What can we do to Change our approach to the Design and Build of Building Technologies?

Our industry is stuck in a paradigm where building technology is basically ignored.  The owners and developers of buildings do not pay for expanded professional services to cover building technology, nor do the design professionals have the technical expertise to provide these expanded services.  Thus we are in a vicious cycle where, even if the design money were made available by a new building developer to employ a design professional to supervise and engineer the building technologies, who would they hire?  The design professional must be able to remain actively involved through the construction process and provide management oversight of the installations to make sure that all trade contractors involved understand, and acknowledge the overall technology design goals and functionality.

It is has recently been proven through several industry outreach seminars that went to numerous cities in the United States, that the mechanical and electrical consulting engineering community do not have the desire to step up to the plate and assume full responsibility on their own based on simply the fact that it is a huge gap (and opportunity) in our overall delivery process.  It is clear that unless there is immediate financial return, (i.e. paying clients) the consulting community will not educate themselves on their own. 

With this being the case, the focus must be placed on the development, corporate and institutional building owners to ask for, and insist on design professionals that can provide planning and engineering of all the various building technologies.  Not only should these services be required, but adequate design fees should be appropriated.  Many building owners and developers will take the position that they already pay for quality services and the additional fees required for these services are difficult to justify.  This is simply not the case, and after review of the following cost justification explanation, it will be hard to justify doing building projects in any other manner.

The Value Proposition of Planning and Engineering Building Technology

Intuitively most building owners and developers will agree with the concept that accurate and timely information regarding their building sub-systems would be a valuable asset.  This is analogous to the leap of faith many of us old timers made back in the 1980’s when it was hard to cost justify networking our personal computers.  We had the proverbial ‘sneaker net’ (a.k.a – running across the office with a 5-1/4 inch floppy disk) which in many cases was a faster way to share data than saving files over the network.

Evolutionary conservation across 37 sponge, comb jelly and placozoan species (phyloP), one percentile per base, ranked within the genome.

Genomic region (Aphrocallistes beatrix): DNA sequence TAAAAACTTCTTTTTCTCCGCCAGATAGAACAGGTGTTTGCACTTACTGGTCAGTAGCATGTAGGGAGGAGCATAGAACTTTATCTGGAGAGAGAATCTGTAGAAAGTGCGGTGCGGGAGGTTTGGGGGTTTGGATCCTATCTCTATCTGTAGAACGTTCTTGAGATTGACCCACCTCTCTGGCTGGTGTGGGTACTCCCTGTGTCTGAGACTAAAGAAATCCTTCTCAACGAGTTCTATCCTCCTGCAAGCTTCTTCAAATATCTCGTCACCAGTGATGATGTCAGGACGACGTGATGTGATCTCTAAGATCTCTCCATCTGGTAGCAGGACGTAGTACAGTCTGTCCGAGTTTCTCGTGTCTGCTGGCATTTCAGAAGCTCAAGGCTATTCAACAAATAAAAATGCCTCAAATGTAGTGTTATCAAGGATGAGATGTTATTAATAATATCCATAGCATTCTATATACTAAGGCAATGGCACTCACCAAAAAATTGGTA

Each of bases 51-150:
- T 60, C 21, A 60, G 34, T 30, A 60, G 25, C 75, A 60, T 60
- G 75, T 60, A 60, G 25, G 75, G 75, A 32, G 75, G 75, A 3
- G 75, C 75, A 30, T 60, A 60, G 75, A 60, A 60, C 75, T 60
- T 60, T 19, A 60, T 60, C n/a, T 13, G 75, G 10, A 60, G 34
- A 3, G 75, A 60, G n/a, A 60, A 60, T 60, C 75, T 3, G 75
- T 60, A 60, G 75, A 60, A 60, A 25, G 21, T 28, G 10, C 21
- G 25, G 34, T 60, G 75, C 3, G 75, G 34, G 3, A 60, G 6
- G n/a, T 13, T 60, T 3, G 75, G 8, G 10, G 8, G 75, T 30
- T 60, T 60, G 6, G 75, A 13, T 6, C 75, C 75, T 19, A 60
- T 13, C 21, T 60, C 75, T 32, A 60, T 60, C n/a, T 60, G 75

Likewise, structuring the low voltage cabling in an organized and flexible fashion would seem to be good planning sense.  Heck, everything else in the building is organized and engineered to be flexible, expandable and service the building until the system components become worn out.   This may seem like common sense and consistent from a service stand point, however, few buildings, if any are given this luxury.   We have more options than ever to transport data and some wireless options may displace wired networks.  However, the decision to use wireless networks can not be made effectively in a vacuum.

Unfortunately, even though engineered, integrated and intelligent buildings can be justified by our intuition, faith in technology and common sense, this is not enough to stem the tide of our current building delivery process.  Clearly, one could say that the building industry is saying to us technology professionals – Show Me the Money!

The CABA Integrated and Intelligent Building Council Task Force No. 3 – Defining the Life Cycle Costs of Integrated and Intelligent Buildings, plans to deliver qualified data to the design professionals regarding the costs of owning and operating various automated building sub-systems.  The Task Force leadership has recently been awarded to Reed Construction data.  Reed Construction data already has an extensive database regarding building system costs, so we are eagerly anticipating the results of their work in the Task Force.   Look for a draft Life Cycle Cost tool mid-year 2006.  In the meantime, is there any other cost justifications that can be easily understood by building owners and developers?